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Stop the Sewing Machine from Swallowing the Fabric

Solutions for Fabric Eating Sewing Machine, Puckered Stitches and More


I had an interesting email this week from someone who was trying to sew a rather heavy crocheted type of trim and the machine kept pulling the trim down into the bobbin... or through the hole in the throat plate. This is actually a common problem that can happen with many different types of fabric as well as lace and trims.

If your machine doesn't have a throat plate with a smaller hole, there is a solution. The solution is placing a stabilizer under the trim.

Any one who is familiar with machine embroidery stabilizers knows about stabilizers but rarely think about incorporating stabilizers over into their normal sewing process. If you haven't dabbled in machine embroidery, stabilizers are a whole new world.

I think every one has a stabilizer in their house... one that works fine for a trim or fabric that wants to get dragged under the throat plate. Plain and simple gift wrap type of tissue paper works wonders. Even used gift tissue works. If it is very wrinkled. carefully iron the tissue. Some times you may need multiple layers but you can sew through the tissue and it will tear away when you are done sewing. If some of the tissue paper does remain, just like a tissue left in a pocket disintegrates in the washing machine, so will the tissue stabilizer.

There are products called "temporary spray adhesives", usually found with machine embroidery or quilting supplies, which will assist holding the fabric in place on the stabilizer. This is a spray glue that will work for a limited period of time to hold your fabric in place. A light mist is all that is usually needed to hold the fabric in place. You can also use the temporary spray adhesive to hold multiple layers of the tissue paper together. Always protect the surfaces you are working on to prevent unwanted over spray of the adhesive. In some case, such as trying to apply a decorative stitch to a thin ribbon, using a spray adhesive to hold the ribbon on a sheet of tissue, gives you a bigger area to handle and control the ribbon as it is fed in to the sewing machine.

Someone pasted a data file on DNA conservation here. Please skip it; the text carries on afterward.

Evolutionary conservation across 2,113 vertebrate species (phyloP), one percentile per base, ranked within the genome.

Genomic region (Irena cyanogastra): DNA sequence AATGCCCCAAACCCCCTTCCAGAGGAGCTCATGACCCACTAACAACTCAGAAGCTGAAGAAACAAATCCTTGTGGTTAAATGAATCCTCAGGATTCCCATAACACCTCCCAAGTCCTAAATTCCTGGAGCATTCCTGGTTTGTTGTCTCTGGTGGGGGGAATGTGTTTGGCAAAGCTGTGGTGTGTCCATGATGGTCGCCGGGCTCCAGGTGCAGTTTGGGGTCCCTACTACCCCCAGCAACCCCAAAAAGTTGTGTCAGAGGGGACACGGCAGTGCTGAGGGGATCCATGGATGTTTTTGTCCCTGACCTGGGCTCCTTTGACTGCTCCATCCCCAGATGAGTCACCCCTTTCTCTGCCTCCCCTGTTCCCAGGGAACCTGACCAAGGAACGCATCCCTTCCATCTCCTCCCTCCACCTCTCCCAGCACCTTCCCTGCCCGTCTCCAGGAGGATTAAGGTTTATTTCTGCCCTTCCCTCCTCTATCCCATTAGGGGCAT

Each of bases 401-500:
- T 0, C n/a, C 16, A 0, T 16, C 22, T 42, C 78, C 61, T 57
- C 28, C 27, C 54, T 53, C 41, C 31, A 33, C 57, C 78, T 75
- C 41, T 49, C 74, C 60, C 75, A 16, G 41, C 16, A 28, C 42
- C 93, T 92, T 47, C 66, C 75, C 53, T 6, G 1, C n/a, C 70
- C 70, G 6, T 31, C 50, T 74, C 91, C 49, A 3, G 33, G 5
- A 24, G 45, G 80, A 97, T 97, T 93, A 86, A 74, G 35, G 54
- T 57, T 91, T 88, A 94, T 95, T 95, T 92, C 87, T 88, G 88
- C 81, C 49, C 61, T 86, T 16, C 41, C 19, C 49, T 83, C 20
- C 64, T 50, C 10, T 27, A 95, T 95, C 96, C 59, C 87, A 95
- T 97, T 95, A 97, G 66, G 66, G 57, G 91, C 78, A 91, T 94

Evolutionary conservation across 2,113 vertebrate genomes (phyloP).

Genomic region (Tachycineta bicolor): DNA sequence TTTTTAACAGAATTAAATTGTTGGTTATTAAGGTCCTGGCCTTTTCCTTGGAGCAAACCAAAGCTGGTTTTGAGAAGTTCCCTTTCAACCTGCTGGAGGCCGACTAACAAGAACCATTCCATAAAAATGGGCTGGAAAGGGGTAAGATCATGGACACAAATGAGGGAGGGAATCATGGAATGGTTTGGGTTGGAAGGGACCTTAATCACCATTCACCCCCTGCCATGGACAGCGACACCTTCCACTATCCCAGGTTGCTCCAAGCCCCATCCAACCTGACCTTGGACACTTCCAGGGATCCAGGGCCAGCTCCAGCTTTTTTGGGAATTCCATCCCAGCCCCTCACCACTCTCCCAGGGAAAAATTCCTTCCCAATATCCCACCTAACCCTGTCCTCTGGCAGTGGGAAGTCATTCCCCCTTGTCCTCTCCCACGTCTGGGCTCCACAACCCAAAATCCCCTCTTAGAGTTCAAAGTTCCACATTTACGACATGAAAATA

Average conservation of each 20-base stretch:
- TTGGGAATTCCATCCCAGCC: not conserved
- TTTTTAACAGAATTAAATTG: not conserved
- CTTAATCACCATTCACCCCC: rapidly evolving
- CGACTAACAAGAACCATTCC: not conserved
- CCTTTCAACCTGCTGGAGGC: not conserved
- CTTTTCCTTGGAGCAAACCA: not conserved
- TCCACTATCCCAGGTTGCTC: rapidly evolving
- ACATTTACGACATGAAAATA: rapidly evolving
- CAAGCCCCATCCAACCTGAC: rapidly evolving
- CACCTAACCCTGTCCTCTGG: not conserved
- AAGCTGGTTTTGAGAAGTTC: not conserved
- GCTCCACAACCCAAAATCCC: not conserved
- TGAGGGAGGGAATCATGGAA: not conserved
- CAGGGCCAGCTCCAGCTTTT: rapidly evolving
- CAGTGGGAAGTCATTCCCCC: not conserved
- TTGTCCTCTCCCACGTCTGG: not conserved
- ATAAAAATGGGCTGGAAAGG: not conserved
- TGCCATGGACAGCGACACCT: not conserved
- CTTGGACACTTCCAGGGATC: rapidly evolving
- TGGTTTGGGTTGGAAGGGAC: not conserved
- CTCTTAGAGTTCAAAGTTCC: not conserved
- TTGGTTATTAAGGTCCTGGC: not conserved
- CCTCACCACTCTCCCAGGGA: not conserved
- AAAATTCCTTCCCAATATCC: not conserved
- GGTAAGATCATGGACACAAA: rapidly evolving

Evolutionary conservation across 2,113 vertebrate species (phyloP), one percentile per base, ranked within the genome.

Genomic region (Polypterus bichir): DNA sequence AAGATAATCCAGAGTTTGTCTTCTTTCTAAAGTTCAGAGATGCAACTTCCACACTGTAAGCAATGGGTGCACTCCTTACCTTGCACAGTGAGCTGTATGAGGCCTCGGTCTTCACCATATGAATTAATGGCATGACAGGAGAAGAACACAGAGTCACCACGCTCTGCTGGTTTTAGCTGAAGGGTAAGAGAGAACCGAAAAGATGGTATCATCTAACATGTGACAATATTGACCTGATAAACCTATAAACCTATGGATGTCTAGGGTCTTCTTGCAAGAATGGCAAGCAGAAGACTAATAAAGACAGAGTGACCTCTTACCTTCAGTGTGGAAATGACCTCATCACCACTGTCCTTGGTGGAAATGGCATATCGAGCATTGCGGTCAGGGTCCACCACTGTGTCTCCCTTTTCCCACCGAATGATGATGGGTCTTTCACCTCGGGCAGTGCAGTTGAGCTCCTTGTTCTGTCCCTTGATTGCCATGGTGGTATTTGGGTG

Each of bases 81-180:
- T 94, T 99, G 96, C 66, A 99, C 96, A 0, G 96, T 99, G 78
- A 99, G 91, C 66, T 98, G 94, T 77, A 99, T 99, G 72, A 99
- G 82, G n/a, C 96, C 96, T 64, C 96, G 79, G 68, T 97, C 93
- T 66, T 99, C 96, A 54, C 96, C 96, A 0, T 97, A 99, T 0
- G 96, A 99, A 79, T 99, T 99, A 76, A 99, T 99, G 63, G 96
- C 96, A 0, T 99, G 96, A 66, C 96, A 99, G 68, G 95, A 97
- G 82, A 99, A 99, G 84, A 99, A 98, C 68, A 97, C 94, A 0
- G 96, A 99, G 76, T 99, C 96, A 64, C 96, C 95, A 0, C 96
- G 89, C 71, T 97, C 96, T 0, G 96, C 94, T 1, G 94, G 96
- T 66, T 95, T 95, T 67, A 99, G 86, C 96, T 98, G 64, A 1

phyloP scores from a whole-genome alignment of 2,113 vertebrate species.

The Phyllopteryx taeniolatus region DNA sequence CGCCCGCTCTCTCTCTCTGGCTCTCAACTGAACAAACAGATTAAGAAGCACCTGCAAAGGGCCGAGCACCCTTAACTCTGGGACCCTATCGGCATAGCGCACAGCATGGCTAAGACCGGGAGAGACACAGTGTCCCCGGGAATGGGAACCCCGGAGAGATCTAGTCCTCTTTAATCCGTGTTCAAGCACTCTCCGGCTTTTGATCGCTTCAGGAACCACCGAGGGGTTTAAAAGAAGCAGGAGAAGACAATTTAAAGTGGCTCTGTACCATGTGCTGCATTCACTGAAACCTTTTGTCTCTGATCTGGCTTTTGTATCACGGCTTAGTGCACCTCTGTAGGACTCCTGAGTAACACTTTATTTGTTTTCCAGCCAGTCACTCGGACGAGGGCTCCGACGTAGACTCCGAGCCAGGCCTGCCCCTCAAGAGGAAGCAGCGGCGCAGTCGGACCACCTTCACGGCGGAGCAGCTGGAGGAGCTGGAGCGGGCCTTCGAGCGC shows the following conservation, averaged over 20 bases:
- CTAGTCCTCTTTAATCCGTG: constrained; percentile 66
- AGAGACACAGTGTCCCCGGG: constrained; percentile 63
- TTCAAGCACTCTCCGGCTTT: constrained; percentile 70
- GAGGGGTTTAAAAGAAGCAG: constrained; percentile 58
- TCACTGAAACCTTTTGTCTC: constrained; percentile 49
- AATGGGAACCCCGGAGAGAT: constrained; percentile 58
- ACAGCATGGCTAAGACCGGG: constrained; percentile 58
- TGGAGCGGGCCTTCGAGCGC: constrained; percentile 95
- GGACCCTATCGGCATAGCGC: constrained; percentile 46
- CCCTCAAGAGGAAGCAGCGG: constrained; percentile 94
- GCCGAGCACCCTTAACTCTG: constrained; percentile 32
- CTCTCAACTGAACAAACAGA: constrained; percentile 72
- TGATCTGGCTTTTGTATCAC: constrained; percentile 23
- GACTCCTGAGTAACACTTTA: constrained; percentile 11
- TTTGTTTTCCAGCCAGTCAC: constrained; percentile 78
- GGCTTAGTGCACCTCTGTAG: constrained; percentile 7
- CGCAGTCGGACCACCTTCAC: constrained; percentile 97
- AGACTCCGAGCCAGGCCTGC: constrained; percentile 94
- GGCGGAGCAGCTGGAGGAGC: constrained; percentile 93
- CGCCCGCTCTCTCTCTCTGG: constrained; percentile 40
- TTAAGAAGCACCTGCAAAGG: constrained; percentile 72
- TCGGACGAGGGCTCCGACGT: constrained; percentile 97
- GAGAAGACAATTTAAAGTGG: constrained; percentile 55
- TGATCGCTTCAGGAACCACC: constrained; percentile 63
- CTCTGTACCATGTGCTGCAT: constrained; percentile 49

Stabilizers come in many forms. Some stabilizers can dissolve in water and totally disappear from your work if you use a water soluble stabilizer. You can use a heat away stabilizer. This type of stabilizer vanishes under the heat of an iron. Heat Away stabilizers are my favorite when I am working with a stretchy fabric. You can read more about this in How to Hoop and Embroider a Tee Shirt or Stretchy Fabric

Many people have fancy decorative stitches built in to their sewing machine that they never use. Usually because they are not pleased with the end result of stitching those decorative stitches. Many times the decorative stitches seem all scrunched up. Stabilizers can play a role in improving the quality of decorative stitches that seem to be giving you difficulty. Placing a stabilizer under the fabric helps hold the fabric smoothly while you are sewing.

Many fine or thin fabrics seem to pucker as you sew. So then you start playing with the tension on your sewing machine... until you are ready to toss the whole project. Don't hesitate to place tissue paper under the fabric, or between layers of the fabric. The stitching will sew as if there is a firm fabric and your stitch quality will improve in the process. I find this especially helpful when I am sewing sheer curtains.

Stabilizers can help you achieve joining two different weight fabrics. For example, if you were going to applique a snowman that is going to be a fuzzy fury fabric on a tee shirt weight fabric. If you place stabilizer under the fabrics you help the fabrics to stay evenly stabilized.

Stabilizers can also help you make stitching show in fabric that it would normally be sunken into the fabric fibers. Fur fabric is a prime example. If you place a stabilizer on top of, as well as below, you can "trick" the stitches into staying on top of the furry fabric rather then the stitches disappearing into the fuzzy fur. When you use a stabilizer on top, you must use a stabilizer that will vanish or dissolve when you are finished.

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